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Federal law bans hospital emergency rooms from dumping patients in active labor or with emergency medical conditions

After COVID, some hospitals seem to ignore EMTALA requirements

After recently watching Tom Cruise’s Top Gun: Maverick, I can’t help but nostalgically thinking about the 1980s of my childhood. In my book, one of the great things about the 80s was President Ronald Reagan. 

One of President Reagan’s enduring legislative accomplishments, which is still relevant to medical malpractice, is the Emergency Medical Treatment and Active Labor Act (EMTALA), which he signed into law in 1986.

For sure, not everything was rosy in the 80s. For instance, there was a real problem with patient dumping by hospitals and emergency room personnel. Patients with life-threatening medical conditions or in active labor were turned away and dumped on the streets if they couldn’t first prove that they could pay for the life-saving health care services.

Then came EMTALA.

This federal law applies to any hospital that accepts Medicare and has an emergency department (ED or ER). Here are the high points:

• It applies to patients who present to the ER with an “emergency medical condition.” This is a condition where there are acute symptoms that are severe enough (including pain) that the patient would be in serious jeopardy without immediate medical attention. A woman in active labor also qualifies as being in an emergency medical condition.

• The hospital must provide a “medical screening examination” to determine whether there’s an emergency medical condition. This has to be the same type of exam that would be given to a patient with insurance or paying out of pocket.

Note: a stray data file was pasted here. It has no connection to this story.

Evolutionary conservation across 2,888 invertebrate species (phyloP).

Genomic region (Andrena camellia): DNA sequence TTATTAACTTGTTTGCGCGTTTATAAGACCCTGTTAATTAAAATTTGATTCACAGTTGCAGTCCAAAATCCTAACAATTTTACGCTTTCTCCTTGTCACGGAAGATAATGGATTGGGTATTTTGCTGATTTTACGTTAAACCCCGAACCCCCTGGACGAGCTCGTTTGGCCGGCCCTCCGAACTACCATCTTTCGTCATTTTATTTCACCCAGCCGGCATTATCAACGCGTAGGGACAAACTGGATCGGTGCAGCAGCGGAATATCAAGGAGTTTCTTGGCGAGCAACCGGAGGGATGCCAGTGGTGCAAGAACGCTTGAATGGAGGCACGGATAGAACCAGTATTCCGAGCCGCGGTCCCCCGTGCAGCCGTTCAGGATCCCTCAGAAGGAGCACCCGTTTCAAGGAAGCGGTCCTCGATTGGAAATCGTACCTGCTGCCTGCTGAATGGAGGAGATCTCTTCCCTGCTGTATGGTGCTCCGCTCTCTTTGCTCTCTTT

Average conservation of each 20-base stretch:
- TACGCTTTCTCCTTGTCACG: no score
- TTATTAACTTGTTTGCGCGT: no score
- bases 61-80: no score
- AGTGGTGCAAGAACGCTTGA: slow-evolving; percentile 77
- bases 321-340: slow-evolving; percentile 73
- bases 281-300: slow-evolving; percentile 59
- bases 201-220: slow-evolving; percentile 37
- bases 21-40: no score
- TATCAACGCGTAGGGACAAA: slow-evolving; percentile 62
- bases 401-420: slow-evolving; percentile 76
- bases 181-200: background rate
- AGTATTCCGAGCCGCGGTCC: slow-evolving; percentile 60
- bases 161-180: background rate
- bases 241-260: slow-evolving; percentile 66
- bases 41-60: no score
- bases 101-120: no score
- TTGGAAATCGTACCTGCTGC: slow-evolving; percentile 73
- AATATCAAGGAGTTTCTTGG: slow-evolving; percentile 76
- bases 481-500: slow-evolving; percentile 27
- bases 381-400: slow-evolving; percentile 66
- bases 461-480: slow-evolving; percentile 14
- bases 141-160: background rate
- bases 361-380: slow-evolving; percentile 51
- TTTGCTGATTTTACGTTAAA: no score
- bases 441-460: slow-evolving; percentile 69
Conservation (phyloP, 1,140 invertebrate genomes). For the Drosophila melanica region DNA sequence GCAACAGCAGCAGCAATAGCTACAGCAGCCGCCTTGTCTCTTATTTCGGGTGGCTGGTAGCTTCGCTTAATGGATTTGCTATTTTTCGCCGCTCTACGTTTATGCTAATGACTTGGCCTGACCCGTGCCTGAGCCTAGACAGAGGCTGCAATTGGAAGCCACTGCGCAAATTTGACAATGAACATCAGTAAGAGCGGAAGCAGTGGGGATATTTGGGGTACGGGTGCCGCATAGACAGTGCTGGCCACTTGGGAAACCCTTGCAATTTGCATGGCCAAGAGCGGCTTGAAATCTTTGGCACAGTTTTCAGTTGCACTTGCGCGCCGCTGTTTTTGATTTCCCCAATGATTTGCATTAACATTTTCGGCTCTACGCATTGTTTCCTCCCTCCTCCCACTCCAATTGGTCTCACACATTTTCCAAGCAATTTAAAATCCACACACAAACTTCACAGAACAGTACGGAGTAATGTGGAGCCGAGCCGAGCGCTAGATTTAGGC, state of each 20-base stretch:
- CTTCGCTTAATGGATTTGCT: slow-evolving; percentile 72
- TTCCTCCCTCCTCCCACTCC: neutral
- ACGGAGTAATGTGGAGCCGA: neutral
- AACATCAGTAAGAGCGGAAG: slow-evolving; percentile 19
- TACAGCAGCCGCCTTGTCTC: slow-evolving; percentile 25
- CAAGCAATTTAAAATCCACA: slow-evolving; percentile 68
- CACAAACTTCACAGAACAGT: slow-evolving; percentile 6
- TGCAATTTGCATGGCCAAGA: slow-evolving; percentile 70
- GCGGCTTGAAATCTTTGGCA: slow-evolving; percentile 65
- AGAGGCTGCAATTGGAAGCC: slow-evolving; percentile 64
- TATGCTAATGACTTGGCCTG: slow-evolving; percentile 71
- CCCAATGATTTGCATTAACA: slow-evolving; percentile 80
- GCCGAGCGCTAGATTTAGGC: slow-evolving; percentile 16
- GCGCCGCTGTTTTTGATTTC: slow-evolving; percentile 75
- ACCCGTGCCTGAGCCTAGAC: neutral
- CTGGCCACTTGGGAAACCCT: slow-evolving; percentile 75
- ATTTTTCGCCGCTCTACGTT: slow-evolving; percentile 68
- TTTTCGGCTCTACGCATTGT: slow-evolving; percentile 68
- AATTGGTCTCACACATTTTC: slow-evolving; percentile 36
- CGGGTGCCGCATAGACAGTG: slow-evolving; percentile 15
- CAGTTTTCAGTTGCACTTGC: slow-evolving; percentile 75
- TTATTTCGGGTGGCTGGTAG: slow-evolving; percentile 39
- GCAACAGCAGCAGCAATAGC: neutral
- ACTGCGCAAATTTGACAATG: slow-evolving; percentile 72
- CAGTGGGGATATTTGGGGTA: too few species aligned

• Speaking of money, the exam and treatment can’t be delayed to deal with payment or insurance paperwork.

• If there’s a verified emergency medical condition, the patient must be treated until the condition is resolved or stabilized. 

• Hospitals with specialized capabilities must accept transfers from hospitals with lesser capabilities to treat unstable emergency medical conditions.

• Unstable patients can’t be transferred to another hospital unless: (1) a physician certifies the expected medical benefits outweigh the risk; or (2) a patient requests transfer in writing after being informed of EMTALA rights and the risks of transfer. 

• When a transfer occurs, the transferring hospital must provide ongoing care to minimize risks to the patient, provide a copy of the medical records, confirm that the accepting hospital has space for the patient, and achieve the transfer with qualified personnel and equipment.

In the age of COVID, we’ve seen an uptick in potential EMTALA cases. Many hospitals adopted unfriendly policies that tried to keep patients an arm’s length away—even if they had emergency medical conditions. I really think some hospital leaders have lost sight of what they’re in business to do.

The federal government can assess fines against hospitals and physicians, but patients whose EMTALA rights have been violated also have the right to file an EMTALA lawsuit in federal court. These cases are sometimes pursued independently and other times in conjunction with a traditional state law medical malpractice claim.

If you’ve been seriously injured because of patient dumping or poor emergency room care in Texas, then contact a top-rated, experienced Texas medical malpractice lawyer for a free conversation about your potential case.

Robert Painter is an award-winning medical malpractice attorney at Painter Law Firm PLLC, in Houston, Texas. He is a former hospital administrator who represents patients and family members in medical negligence and wrongful death lawsuits all over Texas. Contact him by calling 281-580-8800 or emailing him right now.


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